THE Catholic Church in Scotland can no longer cover up the abuse of children and vulnerable adults as they have done in the past according to the head of a new external review.
Dr Andrew McLellan, the former moderator of the Church of Scotland, who will lead an 18 month review of the Catholic Church’s current safeguarding protocols, said: “The only credible policy for a church must be ‘no abuse; no cover-up.”
At a press conference to launch the McLellan Commission, the minister said: “Our task is primarily to help to protect children and vulnerable adults; it is not to protect the Catholic Church. But we want to help that Church to get right its policies and practices with regard to abuse. The only credible policy for a church must be ‘no abuse; no cover-up”. It is to the credit of the Catholic Church in Scotland that it has appointed this commission to help implement that policy.”
Dr McLellan said he will be listening to any victims of abuse who contacts the Commission and informs them about how they were treated by the Catholic Church.
However the parameters of the commission does not extend to a review of historical cases of abuse which are instead the subject of a separate report to be conducted internally by the Catholic Church.
He said: “Although it is not within the scope of the Commission to investigate or adjudicate on current or historical allegations, the Commission will listen to the experience of survivors of harm and abuse within the Church. It will draw on such experiences in identifying what aspects of the approach to Safeguarding within the Church have helped or hindered matters being raised and addressed.”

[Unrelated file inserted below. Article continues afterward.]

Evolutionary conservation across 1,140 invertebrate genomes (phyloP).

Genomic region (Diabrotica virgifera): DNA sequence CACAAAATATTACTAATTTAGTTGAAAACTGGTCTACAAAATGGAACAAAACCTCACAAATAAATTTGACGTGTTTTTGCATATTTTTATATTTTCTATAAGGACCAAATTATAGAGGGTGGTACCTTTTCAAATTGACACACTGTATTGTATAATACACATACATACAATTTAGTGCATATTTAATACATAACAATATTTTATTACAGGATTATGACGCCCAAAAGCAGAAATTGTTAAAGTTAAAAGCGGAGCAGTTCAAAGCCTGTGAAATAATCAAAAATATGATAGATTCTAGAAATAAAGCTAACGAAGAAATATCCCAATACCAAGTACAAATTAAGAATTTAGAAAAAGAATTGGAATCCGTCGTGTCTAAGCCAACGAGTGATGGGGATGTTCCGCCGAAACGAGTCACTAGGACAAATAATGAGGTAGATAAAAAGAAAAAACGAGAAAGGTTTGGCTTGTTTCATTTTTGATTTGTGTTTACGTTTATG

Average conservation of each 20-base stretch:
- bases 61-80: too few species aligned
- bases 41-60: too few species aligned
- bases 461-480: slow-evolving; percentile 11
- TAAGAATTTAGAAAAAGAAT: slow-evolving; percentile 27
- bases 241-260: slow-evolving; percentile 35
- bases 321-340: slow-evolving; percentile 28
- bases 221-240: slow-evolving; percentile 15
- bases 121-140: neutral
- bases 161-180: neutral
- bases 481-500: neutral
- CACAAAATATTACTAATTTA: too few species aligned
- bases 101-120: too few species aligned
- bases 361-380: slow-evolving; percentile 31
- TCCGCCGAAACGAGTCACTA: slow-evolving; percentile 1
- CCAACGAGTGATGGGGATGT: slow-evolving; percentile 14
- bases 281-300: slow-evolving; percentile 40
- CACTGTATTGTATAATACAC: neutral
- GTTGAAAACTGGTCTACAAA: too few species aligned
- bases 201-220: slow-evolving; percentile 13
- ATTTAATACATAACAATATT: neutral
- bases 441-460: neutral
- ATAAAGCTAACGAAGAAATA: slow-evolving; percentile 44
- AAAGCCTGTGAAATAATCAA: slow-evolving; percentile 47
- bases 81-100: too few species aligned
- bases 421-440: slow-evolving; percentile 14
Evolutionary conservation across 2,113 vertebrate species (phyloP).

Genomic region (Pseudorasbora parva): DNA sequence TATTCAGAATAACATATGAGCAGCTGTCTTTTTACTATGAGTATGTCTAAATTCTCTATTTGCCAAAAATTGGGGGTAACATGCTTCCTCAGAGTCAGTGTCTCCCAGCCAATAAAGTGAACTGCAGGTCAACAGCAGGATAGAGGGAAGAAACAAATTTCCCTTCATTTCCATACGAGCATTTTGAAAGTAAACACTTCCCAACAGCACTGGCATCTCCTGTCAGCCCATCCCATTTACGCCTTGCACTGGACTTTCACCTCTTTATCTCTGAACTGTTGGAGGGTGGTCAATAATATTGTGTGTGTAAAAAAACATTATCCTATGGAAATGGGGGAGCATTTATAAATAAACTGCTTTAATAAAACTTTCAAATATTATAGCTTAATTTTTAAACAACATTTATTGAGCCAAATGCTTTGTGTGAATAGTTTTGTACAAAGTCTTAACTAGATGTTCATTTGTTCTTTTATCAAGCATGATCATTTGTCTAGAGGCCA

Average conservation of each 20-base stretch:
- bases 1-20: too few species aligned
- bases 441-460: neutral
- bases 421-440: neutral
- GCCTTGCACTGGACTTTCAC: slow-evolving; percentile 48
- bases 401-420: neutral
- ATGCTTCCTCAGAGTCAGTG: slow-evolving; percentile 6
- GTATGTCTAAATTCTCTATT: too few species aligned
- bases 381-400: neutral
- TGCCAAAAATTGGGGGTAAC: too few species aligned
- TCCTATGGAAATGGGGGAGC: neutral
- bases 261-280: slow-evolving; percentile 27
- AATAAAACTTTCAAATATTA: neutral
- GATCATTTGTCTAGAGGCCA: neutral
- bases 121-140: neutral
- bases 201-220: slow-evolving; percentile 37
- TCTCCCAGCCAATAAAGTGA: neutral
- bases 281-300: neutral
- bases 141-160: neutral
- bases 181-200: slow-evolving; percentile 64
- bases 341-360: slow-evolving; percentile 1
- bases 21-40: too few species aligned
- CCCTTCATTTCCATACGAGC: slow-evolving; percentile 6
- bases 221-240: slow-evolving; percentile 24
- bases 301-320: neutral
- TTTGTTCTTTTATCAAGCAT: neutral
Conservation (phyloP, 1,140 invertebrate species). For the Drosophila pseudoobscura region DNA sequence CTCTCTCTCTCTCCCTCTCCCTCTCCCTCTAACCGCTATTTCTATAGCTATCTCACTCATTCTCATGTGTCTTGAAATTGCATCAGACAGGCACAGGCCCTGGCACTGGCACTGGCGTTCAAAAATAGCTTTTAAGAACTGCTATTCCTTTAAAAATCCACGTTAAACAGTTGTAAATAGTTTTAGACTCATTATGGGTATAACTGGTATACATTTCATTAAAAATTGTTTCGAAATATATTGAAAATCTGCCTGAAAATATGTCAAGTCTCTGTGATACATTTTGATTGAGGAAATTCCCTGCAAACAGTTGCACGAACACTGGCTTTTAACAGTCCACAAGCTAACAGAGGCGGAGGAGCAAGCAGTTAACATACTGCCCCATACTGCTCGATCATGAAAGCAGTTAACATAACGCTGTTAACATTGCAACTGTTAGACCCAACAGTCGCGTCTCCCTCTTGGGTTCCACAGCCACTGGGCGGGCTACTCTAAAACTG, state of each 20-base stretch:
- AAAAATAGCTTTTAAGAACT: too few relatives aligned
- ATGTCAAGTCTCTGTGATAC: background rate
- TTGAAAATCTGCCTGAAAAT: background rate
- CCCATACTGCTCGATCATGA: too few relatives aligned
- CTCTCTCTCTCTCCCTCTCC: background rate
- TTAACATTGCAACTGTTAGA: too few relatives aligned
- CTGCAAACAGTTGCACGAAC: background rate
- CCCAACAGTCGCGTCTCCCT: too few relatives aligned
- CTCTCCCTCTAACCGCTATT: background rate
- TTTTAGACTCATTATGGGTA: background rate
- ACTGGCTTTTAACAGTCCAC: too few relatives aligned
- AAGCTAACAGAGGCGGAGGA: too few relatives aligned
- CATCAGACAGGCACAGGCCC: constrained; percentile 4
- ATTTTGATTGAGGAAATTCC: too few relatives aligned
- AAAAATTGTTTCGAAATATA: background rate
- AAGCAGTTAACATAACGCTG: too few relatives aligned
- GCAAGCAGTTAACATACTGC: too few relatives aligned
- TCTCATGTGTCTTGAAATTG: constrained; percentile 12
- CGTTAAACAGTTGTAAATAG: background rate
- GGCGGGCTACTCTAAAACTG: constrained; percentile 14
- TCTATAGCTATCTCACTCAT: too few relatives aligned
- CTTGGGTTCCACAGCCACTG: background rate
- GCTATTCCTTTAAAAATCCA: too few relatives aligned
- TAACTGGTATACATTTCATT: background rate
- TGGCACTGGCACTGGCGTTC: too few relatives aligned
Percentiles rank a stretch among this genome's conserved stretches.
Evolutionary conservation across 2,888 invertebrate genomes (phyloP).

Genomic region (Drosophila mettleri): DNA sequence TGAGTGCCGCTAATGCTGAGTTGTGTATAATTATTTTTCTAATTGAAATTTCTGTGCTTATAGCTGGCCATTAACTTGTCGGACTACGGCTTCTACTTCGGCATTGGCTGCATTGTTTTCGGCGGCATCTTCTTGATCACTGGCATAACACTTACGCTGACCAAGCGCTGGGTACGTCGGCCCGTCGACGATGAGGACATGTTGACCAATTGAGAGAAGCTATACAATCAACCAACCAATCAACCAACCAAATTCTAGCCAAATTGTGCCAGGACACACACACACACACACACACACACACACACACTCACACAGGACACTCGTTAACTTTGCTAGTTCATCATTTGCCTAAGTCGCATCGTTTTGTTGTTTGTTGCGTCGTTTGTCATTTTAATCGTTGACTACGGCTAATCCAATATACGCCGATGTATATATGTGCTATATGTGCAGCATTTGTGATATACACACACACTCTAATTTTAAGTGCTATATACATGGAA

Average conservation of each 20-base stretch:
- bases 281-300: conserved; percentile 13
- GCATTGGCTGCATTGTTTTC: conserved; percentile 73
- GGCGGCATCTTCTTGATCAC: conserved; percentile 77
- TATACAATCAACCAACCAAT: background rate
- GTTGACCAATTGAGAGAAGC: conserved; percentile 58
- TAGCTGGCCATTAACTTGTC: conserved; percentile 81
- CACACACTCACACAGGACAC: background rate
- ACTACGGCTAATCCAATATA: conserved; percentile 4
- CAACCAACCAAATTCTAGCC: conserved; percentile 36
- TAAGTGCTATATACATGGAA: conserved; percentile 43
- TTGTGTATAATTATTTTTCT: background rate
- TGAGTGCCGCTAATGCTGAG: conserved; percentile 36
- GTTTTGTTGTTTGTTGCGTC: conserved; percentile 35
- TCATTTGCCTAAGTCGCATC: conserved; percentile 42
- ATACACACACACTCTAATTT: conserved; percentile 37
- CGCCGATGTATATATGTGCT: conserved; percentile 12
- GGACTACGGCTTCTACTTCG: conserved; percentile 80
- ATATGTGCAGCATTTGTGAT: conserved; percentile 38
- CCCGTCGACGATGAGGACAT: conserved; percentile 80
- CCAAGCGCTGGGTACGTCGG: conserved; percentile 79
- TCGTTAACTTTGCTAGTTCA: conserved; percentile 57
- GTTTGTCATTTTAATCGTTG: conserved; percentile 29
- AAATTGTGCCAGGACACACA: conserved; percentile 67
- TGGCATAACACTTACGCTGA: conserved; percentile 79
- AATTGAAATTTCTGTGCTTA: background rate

The 11 members of the commission also involve Malcolm Graham, the assistant chief constable of the Police Service of Scotland, Lord Mackay of Drumadoon, a retired judge and former Solicitor General for Scotland and Sheena McDonald, the jouranlist and broadcaster.
Other members include Dr David McAllister, former assistant chief inspector of Prisons for Scotland, Kathleen Marshall, former commissioners for Children and Young People in Scotland and Bishop Stephen Robson, the Catholic Bishop of Dunkeld, who was previously auxiliary bishop of St Andrews and Edinburgh under Cardinal Keith O’Brien, who was forced to resign in disgrace after being accused of ‘inappropriate behaviour’ with diocesan priests and a seminarian.
The Commission will also assess the quality of support, which is available to survivors of abuse and will seek to determine whether there is evidence of improvement and learning in the church’s response to abuse.
The report and recommendations are expected to be published by summer 2015, however Dr McLellan said: “if we encounter a matter which should be acted upon immediately we shall not hesitate to do so. No boundaries have been put up by the Bishops on the Commission’s asking whatever challenging questions might be necessary to ensure that the Church learns from what has not worked well enough in the past and to embed safeguarding for the future.”
The Commission will divide up into six review groups looking at: church culture and theology; the civil context of legislation and compliance; policy, procedure and practice; structure and organisation of safeguarding within the Catholic Church; liaison with police, social work etc and evaluation and continuous improvement.
“Our task is to make Scotland safer. The safety of children and vulnerable adults in the Catholic Church is not just a matter for the Catholic Church.”